• Share
  • Email
  • Embed
  • Like
  • Save
  • Private Content
General Education Teacher Toolkit to Support Students with Autism
 

General Education Teacher Toolkit to Support Students with Autism

on

  • 650 views

 

Statistics

Views

Total Views
650
Views on SlideShare
599
Embed Views
51

Actions

Likes
0
Downloads
2
Comments
0

2 Embeds 51

http://vallemarfirstgrade.blogspot.com 50
http://vallemarfirstgrade.blogspot.fr 1

Accessibility

Categories

Upload Details

Uploaded via as Microsoft PowerPoint

Usage Rights

© All Rights Reserved

Report content

Flagged as inappropriate Flag as inappropriate
Flag as inappropriate

Select your reason for flagging this presentation as inappropriate.

Cancel
  • Full Name Full Name Comment goes here.
    Are you sure you want to
    Your message goes here
    Processing…
Post Comment
Edit your comment

    General Education Teacher Toolkit to Support Students with Autism General Education Teacher Toolkit to Support Students with Autism Presentation Transcript

    • General Education Teacher Toolkit Used To Support Students with Autism By Krista Carroll
    • What exactly is Autism Spectrum Disorder?Autism Spectrum Disorder is a general term which encompasses thefollowing:• Autism• Asperger’s Syndrome• Rett Syndrome• Pervasive Developmental Disorder-Not Otherwise Specified (PDD- NOS)Facts:1 in 88 people are diagnosed with ASD. 1 in 54 boys and 1 in 252 girls.
    • What are typical characteristics of students with ASD? • Difficulty with social interaction• Examples: Little or no eye contact and difficulty initiating play • Challenge with communicationExamples: Delayed speech development and tendency for one- sided conversation • Engages in repetitive behavior Examples: Hand flapping and pacing
    • The majority of students that General Education Teachers tend to havehave either autism or Asperger’s. What are the main differences? Autism Asperger’s Severe problem with No significant language language delays Significant learning Less significant learning disabilities disabilities
    • How can you best support your student with ASD? Congratulations!Since students with autism thrive onroutine, structure, and visual supports, you are mostlikely implementing many successful strategies inyour classroom. Let’s take a look at differentexamples of the various supports available.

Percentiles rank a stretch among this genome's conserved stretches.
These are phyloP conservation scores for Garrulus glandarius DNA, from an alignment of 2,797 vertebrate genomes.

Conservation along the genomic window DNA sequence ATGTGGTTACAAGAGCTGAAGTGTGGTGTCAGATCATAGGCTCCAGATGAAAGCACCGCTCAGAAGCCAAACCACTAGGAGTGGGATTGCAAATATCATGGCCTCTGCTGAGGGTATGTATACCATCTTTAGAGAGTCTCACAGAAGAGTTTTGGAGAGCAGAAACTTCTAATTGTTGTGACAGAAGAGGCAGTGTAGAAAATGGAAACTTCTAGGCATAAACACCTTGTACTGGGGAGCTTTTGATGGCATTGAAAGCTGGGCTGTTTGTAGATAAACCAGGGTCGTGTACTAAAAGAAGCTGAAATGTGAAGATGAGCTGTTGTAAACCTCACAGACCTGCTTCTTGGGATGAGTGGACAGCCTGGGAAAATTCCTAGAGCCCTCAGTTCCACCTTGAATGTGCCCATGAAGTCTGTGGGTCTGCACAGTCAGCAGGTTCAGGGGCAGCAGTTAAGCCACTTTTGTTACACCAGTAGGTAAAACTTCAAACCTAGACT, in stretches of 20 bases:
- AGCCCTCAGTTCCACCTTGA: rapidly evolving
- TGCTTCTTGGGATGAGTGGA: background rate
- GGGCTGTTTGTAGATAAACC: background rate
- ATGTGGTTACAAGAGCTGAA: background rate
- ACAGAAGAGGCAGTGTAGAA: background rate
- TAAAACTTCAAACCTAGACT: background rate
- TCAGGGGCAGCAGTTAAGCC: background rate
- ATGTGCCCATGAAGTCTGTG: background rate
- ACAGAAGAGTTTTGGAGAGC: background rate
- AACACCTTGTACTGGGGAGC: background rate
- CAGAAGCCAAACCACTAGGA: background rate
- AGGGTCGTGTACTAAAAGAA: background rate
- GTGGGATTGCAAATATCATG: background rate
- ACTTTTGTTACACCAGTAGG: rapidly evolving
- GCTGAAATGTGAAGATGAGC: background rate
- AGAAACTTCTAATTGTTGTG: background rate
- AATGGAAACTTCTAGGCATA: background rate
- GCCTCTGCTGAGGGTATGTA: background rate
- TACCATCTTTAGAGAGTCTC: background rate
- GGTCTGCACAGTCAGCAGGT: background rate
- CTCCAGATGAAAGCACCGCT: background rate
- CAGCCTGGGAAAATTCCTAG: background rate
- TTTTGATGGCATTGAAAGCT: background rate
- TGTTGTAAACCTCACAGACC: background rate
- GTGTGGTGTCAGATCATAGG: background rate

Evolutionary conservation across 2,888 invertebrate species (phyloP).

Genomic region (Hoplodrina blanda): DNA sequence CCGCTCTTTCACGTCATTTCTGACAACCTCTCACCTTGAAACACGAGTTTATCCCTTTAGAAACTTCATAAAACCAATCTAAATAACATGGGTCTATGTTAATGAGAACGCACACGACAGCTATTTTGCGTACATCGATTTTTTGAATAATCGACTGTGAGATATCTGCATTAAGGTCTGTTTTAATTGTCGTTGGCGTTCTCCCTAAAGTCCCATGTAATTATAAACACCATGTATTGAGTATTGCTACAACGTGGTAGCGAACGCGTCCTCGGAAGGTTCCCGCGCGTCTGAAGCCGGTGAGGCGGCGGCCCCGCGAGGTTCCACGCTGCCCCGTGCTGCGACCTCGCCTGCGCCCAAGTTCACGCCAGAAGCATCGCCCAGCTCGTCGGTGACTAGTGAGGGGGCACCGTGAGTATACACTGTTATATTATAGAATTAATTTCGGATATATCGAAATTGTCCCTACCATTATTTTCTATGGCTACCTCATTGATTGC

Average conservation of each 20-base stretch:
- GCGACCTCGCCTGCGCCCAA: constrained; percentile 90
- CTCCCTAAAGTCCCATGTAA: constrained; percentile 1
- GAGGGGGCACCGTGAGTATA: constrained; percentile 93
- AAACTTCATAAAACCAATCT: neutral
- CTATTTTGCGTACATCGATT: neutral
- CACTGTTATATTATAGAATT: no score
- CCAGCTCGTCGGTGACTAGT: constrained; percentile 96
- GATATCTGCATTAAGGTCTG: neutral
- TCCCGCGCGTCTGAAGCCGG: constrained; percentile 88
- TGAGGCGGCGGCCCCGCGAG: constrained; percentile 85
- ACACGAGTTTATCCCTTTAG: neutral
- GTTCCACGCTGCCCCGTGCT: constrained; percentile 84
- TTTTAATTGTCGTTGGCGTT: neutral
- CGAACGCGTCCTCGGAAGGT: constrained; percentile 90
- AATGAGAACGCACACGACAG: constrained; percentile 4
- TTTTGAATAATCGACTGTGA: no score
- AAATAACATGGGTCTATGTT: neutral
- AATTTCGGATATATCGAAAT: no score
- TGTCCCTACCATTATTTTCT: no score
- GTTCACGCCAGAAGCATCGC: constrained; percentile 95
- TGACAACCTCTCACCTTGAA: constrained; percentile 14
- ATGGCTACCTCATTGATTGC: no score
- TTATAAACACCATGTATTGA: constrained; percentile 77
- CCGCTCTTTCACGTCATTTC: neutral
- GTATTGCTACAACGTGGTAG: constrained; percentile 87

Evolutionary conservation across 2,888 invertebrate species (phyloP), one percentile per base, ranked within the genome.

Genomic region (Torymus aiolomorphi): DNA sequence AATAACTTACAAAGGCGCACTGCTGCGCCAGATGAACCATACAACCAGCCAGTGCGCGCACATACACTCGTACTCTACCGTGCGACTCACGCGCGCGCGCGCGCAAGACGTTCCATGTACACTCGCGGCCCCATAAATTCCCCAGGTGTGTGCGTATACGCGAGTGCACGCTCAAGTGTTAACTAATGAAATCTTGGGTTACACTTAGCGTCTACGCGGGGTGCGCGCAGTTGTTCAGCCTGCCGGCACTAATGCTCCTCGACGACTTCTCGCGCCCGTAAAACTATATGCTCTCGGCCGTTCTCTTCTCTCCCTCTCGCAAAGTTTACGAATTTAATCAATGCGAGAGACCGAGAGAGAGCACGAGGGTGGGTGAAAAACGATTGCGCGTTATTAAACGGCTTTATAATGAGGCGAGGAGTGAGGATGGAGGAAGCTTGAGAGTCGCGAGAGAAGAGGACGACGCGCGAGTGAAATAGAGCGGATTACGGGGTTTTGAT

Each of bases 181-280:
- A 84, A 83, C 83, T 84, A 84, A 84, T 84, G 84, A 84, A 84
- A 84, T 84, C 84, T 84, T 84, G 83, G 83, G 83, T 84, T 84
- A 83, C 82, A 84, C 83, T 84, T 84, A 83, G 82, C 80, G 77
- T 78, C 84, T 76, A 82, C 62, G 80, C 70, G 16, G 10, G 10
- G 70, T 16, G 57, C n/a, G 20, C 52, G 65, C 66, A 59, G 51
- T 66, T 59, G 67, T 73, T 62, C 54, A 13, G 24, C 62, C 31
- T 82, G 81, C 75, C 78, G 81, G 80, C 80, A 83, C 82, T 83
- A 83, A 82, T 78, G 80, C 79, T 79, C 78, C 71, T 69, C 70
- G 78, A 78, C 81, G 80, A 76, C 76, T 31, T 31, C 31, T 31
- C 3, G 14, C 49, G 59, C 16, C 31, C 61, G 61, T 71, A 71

• Seating• Seat your student away from noisy parts of the classroom such as pencil sharpener, water fountain, hallway door. Students with autism have sensory processing issues and a noise we consider “normal” noise can be far too loud for them.• If you have a paraprofessional working with your student, you should seat the child at the end of the row or group. This way your para can easily assist the student as needed.• Seat your child next to a helpful student.• Use a tactile cushion! These support sensory awareness, promote balance, and can help your student focus. (Ask your District’s Occupational Therapist if you can borrow one.)
    • Visual SupportKeep rules simple and clear. Use photographs with your students modeling the rule. Using pictures of themselves gives children a sense of ownership.
    • Visual Support• Students with autism have difficulty transitioning from one activity to another. Having a schedule that is posted in class helps them know what to expect next. Their personal schedule has the same activities as the class schedule but is one they can keep at their desk. By having the schedule at their desk as well, it limits disruption because they are not having to constantly “check” the class schedule throughout the day. Class Schedule Example
    • • Use a Visual Timer: Time is an abstract concept that can be difficult for your student with autism to understand. Using a timer gives students a visual of how much time is left before a transition.
    • Personal schedules can be made into a formal list with icons, divided intoa.m./p.m. assignments, or “To Do”/ “Done” board. These can be made outof index cards, regular copy paper, magnetic board with magnets, and anyother way that works best for your student.
    • Minimizing Sensory Processing IssuesAs mentioned earlier, many children with autism have sensoryprocessing issues. This puts all of their senses on high-alertwith sensitivity to noises, smells, bright lights, and lots ofclassroom stimulation. When setting up your classroomminimize distractions. • Avoid using room fragrances such as Glade Plug-ins, etc. • Keep your classroom decorated simply.
    • • Classroom lighting needs to be taken into consideration. Take advantage of natural light as much as possible and Keep lights as soft as possible. This is not an turn the bright, overhead lights halfway or completely off easy task with our bright, florescent lights but when possible. Table lamp lighting helps provide it is possible. Select times of the day when enough light without the harsh flourescences that we there is enough natural light and the overhead have become accustomed to in our classes. lights can be turned halfway off.• Provide headphones when a child is over-stimulated • Give your student advanced notice if there from the classroom activity and/or use during lunch in will be a drill and provide headphones if the cafeteria. Give advance notice when there will be a they are sensitive to noise. They can use fire drill in order to prepare your student as well as to these headphones during work time, provide headphones. These work well for ASD students cafeteria, etc. as well as your General Education students.
    • Social StoriesA Social Story can be a written or visual guide describing various socialinteractions, situations, behaviors, skills or concepts and wereintroduced and described by Gray and Garand (1993).These stories help teach specific concepts in kid-friendlylanguage.
    • Here is to a wonderful school year head! For more information visit: www.autismspeaks.org www.modelmekids.com www.templegrandin.com